**Vladimir Abramovich Rokhlin** was a mathematician who was born in what is now Azerbaijan and worked in algebraic topology and geometry.

- In particular, his mathematics teacher M Ustimenko was outstanding and quickly saw Rokhlin's potential.
- Rokhlin's interest in mathematics is so strong that he independently studied the beginnings of calculus, analytical geometry and higher algebra.
- Shortly before his sixteenth birthday, in August 1935, Rokhlin entered the Faculty of Mechanics and Mathematics at Moscow University having received the special permission necessary to begin university studies at such a young age.
- Few can have had more impressive lecturers and Rokhlin thrived in the atmosphere of research.
- By this time Rokhlin was undertaking research supervised by Plessner.
- By the following month Hitler had plans to take both Leningrad and Moscow and Rokhlin volunteered to fight on the front with the Moscow People's Volunteer Corps.
- As we noted at the beginning of this biography, Rokhlin was Jewish so in much greater danger from the violent anti-Semitism of the Nazis.
- By 1943 the Russians were pushing the Germans back and in January 1945 the camp where Rokhlin was being held was liberated.
- Rokhlin was cleared in June, despite having to justify how he had hidden the fact that he was a Jew without committing treason.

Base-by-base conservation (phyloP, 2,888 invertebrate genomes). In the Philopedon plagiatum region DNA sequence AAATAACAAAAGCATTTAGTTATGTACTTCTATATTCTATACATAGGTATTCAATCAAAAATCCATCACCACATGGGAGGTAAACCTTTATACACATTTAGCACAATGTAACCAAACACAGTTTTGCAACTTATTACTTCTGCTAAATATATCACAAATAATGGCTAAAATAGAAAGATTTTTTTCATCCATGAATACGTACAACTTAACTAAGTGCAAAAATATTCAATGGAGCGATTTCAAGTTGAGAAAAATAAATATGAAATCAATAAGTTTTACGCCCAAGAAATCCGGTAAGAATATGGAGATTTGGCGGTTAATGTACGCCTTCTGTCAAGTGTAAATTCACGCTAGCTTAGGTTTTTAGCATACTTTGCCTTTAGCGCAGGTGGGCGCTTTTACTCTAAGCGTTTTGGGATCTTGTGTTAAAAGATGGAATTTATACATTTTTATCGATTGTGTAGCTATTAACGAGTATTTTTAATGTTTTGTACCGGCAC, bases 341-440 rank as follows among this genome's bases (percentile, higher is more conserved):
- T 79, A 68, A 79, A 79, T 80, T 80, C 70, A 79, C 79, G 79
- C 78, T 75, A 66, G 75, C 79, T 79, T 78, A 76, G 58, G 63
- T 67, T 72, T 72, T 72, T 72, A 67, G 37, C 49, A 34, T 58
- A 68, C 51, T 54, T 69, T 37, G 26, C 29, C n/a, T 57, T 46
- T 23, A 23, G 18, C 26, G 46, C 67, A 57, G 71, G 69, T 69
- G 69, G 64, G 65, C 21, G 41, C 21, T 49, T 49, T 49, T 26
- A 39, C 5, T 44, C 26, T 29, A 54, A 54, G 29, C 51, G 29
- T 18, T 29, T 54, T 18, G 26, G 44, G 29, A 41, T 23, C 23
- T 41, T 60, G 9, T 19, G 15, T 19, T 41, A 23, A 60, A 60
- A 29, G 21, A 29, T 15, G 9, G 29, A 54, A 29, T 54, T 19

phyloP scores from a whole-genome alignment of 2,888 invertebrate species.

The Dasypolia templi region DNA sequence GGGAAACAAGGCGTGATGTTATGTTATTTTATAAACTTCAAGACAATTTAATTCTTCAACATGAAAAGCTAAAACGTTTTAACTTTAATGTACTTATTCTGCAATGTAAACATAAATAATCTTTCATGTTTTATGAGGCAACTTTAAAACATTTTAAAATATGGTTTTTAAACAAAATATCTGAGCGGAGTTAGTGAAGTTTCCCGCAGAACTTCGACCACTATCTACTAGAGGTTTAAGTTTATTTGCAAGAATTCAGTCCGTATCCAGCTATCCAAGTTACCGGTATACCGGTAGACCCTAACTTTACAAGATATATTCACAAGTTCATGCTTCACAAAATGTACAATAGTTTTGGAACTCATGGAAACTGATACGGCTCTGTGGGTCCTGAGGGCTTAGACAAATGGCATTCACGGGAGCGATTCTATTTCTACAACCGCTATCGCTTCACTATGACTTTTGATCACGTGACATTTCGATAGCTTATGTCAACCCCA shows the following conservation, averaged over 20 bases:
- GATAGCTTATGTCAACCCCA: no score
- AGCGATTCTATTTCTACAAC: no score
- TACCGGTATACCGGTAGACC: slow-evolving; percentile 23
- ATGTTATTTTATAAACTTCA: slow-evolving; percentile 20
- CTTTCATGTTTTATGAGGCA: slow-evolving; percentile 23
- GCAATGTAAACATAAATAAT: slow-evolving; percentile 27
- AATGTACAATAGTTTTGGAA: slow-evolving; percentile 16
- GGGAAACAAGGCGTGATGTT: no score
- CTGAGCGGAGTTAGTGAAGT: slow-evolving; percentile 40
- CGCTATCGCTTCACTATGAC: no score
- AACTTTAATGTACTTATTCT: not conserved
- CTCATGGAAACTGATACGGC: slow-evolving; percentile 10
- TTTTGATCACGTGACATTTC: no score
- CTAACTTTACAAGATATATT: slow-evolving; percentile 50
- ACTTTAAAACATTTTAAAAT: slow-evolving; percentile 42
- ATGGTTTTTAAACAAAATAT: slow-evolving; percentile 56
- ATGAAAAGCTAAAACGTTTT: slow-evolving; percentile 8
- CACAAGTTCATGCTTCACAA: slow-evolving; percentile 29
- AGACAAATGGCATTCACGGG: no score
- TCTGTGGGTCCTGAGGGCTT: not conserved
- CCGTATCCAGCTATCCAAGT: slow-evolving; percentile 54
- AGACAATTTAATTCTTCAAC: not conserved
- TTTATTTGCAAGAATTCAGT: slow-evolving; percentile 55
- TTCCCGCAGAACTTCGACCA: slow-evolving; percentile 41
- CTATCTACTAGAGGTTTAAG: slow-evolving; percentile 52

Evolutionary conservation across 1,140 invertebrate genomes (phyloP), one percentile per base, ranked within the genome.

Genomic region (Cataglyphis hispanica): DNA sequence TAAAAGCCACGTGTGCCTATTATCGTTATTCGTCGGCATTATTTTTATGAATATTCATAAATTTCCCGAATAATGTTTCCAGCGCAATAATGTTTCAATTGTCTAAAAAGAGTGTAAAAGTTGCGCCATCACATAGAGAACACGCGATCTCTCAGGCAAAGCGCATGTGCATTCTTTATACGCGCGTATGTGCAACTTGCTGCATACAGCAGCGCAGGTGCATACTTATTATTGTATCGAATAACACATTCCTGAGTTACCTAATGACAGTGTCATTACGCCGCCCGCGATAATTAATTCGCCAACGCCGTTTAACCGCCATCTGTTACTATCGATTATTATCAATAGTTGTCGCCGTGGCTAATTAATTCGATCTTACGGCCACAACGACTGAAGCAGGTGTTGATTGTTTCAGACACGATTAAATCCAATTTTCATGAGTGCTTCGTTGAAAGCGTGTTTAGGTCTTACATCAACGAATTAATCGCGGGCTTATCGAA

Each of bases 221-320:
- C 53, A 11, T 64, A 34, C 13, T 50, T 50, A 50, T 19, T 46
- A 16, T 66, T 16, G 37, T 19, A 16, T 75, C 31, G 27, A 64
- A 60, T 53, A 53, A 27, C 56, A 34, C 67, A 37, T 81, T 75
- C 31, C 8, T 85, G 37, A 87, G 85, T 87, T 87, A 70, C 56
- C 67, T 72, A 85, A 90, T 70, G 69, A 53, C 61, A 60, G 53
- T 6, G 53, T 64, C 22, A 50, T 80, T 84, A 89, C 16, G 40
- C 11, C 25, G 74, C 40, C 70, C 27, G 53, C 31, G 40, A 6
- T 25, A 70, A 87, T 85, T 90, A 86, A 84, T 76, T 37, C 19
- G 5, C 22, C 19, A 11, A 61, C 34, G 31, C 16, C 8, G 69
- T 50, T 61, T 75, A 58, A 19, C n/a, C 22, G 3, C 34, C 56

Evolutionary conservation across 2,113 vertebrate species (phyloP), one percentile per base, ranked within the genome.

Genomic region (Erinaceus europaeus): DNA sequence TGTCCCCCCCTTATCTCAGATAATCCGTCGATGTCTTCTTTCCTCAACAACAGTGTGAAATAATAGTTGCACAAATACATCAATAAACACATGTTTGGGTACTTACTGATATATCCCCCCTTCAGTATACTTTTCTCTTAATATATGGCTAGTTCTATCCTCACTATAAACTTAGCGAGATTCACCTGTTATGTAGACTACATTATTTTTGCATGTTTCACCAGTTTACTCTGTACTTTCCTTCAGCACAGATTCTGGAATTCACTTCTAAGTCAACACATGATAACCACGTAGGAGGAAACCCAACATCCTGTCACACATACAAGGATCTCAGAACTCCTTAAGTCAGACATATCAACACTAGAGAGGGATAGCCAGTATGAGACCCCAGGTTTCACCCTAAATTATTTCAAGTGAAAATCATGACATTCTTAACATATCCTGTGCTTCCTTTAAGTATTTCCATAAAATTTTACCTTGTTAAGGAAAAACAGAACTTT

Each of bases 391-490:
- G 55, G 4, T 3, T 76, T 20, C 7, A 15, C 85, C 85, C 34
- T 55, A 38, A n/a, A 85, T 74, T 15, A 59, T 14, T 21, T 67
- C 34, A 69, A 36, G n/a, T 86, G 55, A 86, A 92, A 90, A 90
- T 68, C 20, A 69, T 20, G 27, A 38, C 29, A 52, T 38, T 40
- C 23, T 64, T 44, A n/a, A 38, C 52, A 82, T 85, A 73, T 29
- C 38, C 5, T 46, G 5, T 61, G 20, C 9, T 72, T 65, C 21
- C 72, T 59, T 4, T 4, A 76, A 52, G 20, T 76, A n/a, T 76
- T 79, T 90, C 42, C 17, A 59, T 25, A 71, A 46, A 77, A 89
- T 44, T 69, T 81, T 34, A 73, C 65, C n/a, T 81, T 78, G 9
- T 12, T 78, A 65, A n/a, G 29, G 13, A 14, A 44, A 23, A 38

- therefore we consider that in the interests of the development of Soviet mathematics it would be extremely desirable to permit V A Rokhlin to return in as short a time as possible to his graduate studies in order to continue his scientific work under our supervision.
- Wheels moved slowly and it was almost a year after this letter was written, in December 1946, that Rokhlin was allowed to return to Moscow where he was employed as Pontryagin's secretary.
- He began running a seminar on ergodic theory at Moscow University and influenced several of the younger mathematicians such as Vladimir Igorevich Arnold and Sergei Petrovich Novikov.
- He wanted to build up all the scientific departments and, in 1961, he invited Rokhlin to the chair of geometry at Leningrad.
- Rokhlin accepted the offer and, for the first time in his career, was in a position appropriate to his talents.
- It was not Rokhlin, but his graduate students who conducted these lessons.
- Rokhlin regarded the course as a theoretical one and did not wish to spend the lecture time to solving problems.
- The last group unfortunately did not find sufficient expression in publications, but it continually occupied Rokhlin and his ideas, which he often presented in talks and public lectures, are sufficiently well known and exerted an influence on those around him.
- There can be little doubt that Rokhlin's health problems were consequences of the years of extreme hardship he had suffered when a young man.
- Rokhlin died following a heart attack in 1984.

Born 23 August 1919, Baku, Russian Empire (now Azerbaijan). Died 3 December 1984, Leningrad, USSR (now St Petersburg, Russia).

View full biography at MacTutor

Origin Azerbaijan, Topology

**Oâ€™Connor, John J; Robertson, Edmund F**: MacTutor History of Mathematics Archive